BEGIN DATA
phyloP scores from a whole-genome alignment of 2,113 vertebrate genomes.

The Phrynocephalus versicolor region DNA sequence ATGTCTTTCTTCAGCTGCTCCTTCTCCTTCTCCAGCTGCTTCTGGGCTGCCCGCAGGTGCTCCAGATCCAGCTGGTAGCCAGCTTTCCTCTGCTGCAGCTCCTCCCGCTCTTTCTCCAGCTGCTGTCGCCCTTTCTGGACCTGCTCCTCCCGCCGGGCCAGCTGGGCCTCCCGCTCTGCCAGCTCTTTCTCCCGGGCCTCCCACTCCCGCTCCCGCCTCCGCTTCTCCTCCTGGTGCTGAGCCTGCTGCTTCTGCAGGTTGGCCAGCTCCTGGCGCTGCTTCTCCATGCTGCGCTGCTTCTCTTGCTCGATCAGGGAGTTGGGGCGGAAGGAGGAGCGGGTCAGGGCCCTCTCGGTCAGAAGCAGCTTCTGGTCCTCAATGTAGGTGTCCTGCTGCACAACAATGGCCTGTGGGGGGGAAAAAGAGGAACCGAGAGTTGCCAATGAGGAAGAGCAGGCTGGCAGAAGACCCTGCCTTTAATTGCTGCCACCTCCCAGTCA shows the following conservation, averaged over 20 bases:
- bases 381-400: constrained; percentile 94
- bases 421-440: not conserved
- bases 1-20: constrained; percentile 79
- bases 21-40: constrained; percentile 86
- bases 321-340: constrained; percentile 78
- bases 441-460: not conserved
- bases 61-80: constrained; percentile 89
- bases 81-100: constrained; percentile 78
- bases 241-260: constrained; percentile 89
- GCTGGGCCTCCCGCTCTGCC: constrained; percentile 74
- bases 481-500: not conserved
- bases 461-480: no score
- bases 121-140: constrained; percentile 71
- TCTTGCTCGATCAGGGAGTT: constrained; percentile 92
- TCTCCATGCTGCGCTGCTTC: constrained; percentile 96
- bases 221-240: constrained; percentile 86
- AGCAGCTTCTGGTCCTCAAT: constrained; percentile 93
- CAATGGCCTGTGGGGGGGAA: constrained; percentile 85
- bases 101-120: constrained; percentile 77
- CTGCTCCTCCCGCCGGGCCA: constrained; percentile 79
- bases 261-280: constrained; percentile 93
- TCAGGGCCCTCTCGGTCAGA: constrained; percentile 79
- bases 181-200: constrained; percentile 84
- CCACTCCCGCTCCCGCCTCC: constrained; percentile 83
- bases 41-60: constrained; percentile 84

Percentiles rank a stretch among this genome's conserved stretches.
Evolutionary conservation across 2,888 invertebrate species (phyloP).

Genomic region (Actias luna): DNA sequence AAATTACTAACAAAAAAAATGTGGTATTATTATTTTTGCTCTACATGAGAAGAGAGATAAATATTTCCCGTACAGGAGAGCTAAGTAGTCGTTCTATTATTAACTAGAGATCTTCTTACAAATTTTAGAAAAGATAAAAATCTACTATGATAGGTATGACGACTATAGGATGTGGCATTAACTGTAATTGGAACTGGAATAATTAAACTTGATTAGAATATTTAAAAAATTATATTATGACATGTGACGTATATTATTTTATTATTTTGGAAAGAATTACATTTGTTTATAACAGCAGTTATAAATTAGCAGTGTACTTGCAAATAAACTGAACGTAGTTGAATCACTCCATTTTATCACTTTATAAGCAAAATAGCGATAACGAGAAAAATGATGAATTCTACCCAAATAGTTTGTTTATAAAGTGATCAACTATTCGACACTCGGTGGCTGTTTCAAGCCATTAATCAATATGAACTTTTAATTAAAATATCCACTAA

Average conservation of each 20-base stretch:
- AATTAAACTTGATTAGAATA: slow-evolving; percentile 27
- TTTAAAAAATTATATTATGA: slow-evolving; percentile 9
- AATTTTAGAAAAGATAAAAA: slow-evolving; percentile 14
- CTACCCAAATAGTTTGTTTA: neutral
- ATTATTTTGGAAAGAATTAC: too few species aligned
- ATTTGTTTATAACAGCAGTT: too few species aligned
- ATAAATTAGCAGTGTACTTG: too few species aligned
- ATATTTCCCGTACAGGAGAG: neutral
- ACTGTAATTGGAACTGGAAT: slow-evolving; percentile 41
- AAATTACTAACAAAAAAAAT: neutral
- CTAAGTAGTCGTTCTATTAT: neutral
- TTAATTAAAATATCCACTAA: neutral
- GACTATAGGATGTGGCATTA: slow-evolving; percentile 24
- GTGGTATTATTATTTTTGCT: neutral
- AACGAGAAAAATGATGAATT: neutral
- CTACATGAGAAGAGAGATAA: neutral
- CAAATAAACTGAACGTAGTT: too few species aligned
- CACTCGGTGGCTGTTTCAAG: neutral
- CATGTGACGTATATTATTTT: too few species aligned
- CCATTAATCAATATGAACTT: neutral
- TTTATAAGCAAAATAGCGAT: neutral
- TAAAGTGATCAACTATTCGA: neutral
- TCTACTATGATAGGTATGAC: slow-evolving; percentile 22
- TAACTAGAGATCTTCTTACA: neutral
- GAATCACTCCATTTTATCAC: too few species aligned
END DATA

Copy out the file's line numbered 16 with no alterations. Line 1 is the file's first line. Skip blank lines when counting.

- TCTTGCTCGATCAGGGAGTT: constrained; percentile 92